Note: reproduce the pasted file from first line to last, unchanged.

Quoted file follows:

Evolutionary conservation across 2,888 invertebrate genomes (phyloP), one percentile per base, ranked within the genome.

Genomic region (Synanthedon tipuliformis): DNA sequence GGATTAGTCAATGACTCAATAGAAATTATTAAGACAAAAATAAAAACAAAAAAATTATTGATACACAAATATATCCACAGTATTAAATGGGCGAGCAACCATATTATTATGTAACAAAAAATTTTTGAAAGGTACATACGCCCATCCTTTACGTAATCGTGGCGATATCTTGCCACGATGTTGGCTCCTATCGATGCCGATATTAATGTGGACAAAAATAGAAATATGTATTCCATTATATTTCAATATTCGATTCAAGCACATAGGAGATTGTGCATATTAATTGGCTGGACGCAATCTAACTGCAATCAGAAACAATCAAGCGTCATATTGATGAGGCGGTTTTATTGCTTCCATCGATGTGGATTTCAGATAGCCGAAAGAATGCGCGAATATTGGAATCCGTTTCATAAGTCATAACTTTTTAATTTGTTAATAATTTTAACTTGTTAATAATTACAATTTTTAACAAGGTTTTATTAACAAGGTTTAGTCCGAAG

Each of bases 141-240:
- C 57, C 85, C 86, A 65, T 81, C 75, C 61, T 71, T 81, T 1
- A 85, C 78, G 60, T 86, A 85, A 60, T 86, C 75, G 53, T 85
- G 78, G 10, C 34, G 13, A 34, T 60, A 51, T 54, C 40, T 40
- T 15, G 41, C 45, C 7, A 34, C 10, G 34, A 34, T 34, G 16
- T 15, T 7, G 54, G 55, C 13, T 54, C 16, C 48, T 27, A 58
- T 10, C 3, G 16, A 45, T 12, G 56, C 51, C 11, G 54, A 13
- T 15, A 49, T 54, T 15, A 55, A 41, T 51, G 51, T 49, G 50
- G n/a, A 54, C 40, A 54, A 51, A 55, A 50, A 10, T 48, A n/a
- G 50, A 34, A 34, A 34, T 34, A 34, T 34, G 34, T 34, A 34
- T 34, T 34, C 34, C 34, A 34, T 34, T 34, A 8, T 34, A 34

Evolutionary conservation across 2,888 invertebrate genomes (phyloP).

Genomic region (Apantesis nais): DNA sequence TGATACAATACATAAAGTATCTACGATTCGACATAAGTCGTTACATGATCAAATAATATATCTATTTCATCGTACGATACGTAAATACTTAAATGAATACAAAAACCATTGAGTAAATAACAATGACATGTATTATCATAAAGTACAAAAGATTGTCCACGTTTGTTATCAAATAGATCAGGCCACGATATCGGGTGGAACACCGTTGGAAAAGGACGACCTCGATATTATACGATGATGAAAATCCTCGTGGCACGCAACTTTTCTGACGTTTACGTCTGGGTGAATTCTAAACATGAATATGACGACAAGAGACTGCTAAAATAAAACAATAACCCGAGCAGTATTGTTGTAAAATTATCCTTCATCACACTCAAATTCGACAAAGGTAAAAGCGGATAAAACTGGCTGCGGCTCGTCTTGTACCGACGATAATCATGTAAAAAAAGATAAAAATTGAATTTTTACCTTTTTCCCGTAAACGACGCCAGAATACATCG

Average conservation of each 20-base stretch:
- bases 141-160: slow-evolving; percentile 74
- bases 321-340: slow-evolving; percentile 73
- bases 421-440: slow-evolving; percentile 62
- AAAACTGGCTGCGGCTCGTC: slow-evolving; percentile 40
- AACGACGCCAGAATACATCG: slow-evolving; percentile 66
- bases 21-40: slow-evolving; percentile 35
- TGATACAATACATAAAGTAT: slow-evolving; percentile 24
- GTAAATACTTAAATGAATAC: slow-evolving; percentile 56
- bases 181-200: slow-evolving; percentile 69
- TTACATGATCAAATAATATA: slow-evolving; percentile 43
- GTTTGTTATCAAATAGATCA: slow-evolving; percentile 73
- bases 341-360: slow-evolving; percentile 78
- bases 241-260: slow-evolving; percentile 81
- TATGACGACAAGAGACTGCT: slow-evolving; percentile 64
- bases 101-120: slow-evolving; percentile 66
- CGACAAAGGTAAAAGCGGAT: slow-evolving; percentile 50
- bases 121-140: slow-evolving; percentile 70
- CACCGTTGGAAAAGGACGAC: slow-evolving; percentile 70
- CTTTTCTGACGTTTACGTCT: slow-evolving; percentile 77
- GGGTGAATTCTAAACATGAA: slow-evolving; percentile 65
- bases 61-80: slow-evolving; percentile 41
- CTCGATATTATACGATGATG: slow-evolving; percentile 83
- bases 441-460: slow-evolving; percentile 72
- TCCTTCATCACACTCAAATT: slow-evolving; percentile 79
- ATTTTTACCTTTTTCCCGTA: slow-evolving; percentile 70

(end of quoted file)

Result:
Evolutionary conservation across 2,888 invertebrate genomes (phyloP), one percentile per base, ranked within the genome.

Genomic region (Synanthedon tipuliformis): DNA sequence GGATTAGTCAATGACTCAATAGAAATTATTAAGACAAAAATAAAAACAAAAAAATTATTGATACACAAATATATCCACAGTATTAAATGGGCGAGCAACCATATTATTATGTAACAAAAAATTTTTGAAAGGTACATACGCCCATCCTTTACGTAATCGTGGCGATATCTTGCCACGATGTTGGCTCCTATCGATGCCGATATTAATGTGGACAAAAATAGAAATATGTATTCCATTATATTTCAATATTCGATTCAAGCACATAGGAGATTGTGCATATTAATTGGCTGGACGCAATCTAACTGCAATCAGAAACAATCAAGCGTCATATTGATGAGGCGGTTTTATTGCTTCCATCGATGTGGATTTCAGATAGCCGAAAGAATGCGCGAATATTGGAATCCGTTTCATAAGTCATAACTTTTTAATTTGTTAATAATTTTAACTTGTTAATAATTACAATTTTTAACAAGGTTTTATTAACAAGGTTTAGTCCGAAG

Each of bases 141-240:
- C 57, C 85, C 86, A 65, T 81, C 75, C 61, T 71, T 81, T 1
- A 85, C 78, G 60, T 86, A 85, A 60, T 86, C 75, G 53, T 85
- G 78, G 10, C 34, G 13, A 34, T 60, A 51, T 54, C 40, T 40
- T 15, G 41, C 45, C 7, A 34, C 10, G 34, A 34, T 34, G 16
- T 15, T 7, G 54, G 55, C 13, T 54, C 16, C 48, T 27, A 58
- T 10, C 3, G 16, A 45, T 12, G 56, C 51, C 11, G 54, A 13
- T 15, A 49, T 54, T 15, A 55, A 41, T 51, G 51, T 49, G 50
- G n/a, A 54, C 40, A 54, A 51, A 55, A 50, A 10, T 48, A n/a
- G 50, A 34, A 34, A 34, T 34, A 34, T 34, G 34, T 34, A 34
- T 34, T 34, C 34, C 34, A 34, T 34, T 34, A 8, T 34, A 34

Evolutionary conservation across 2,888 invertebrate genomes (phyloP).

Genomic region (Apantesis nais): DNA sequence TGATACAATACATAAAGTATCTACGATTCGACATAAGTCGTTACATGATCAAATAATATATCTATTTCATCGTACGATACGTAAATACTTAAATGAATACAAAAACCATTGAGTAAATAACAATGACATGTATTATCATAAAGTACAAAAGATTGTCCACGTTTGTTATCAAATAGATCAGGCCACGATATCGGGTGGAACACCGTTGGAAAAGGACGACCTCGATATTATACGATGATGAAAATCCTCGTGGCACGCAACTTTTCTGACGTTTACGTCTGGGTGAATTCTAAACATGAATATGACGACAAGAGACTGCTAAAATAAAACAATAACCCGAGCAGTATTGTTGTAAAATTATCCTTCATCACACTCAAATTCGACAAAGGTAAAAGCGGATAAAACTGGCTGCGGCTCGTCTTGTACCGACGATAATCATGTAAAAAAAGATAAAAATTGAATTTTTACCTTTTTCCCGTAAACGACGCCAGAATACATCG

Average conservation of each 20-base stretch:
- bases 141-160: slow-evolving; percentile 74
- bases 321-340: slow-evolving; percentile 73
- bases 421-440: slow-evolving; percentile 62
- AAAACTGGCTGCGGCTCGTC: slow-evolving; percentile 40
- AACGACGCCAGAATACATCG: slow-evolving; percentile 66
- bases 21-40: slow-evolving; percentile 35
- TGATACAATACATAAAGTAT: slow-evolving; percentile 24
- GTAAATACTTAAATGAATAC: slow-evolving; percentile 56
- bases 181-200: slow-evolving; percentile 69
- TTACATGATCAAATAATATA: slow-evolving; percentile 43
- GTTTGTTATCAAATAGATCA: slow-evolving; percentile 73
- bases 341-360: slow-evolving; percentile 78
- bases 241-260: slow-evolving; percentile 81
- TATGACGACAAGAGACTGCT: slow-evolving; percentile 64
- bases 101-120: slow-evolving; percentile 66
- CGACAAAGGTAAAAGCGGAT: slow-evolving; percentile 50
- bases 121-140: slow-evolving; percentile 70
- CACCGTTGGAAAAGGACGAC: slow-evolving; percentile 70
- CTTTTCTGACGTTTACGTCT: slow-evolving; percentile 77
- GGGTGAATTCTAAACATGAA: slow-evolving; percentile 65
- bases 61-80: slow-evolving; percentile 41
- CTCGATATTATACGATGATG: slow-evolving; percentile 83
- bases 441-460: slow-evolving; percentile 72
- TCCTTCATCACACTCAAATT: slow-evolving; percentile 79
- ATTTTTACCTTTTTCCCGTA: slow-evolving; percentile 70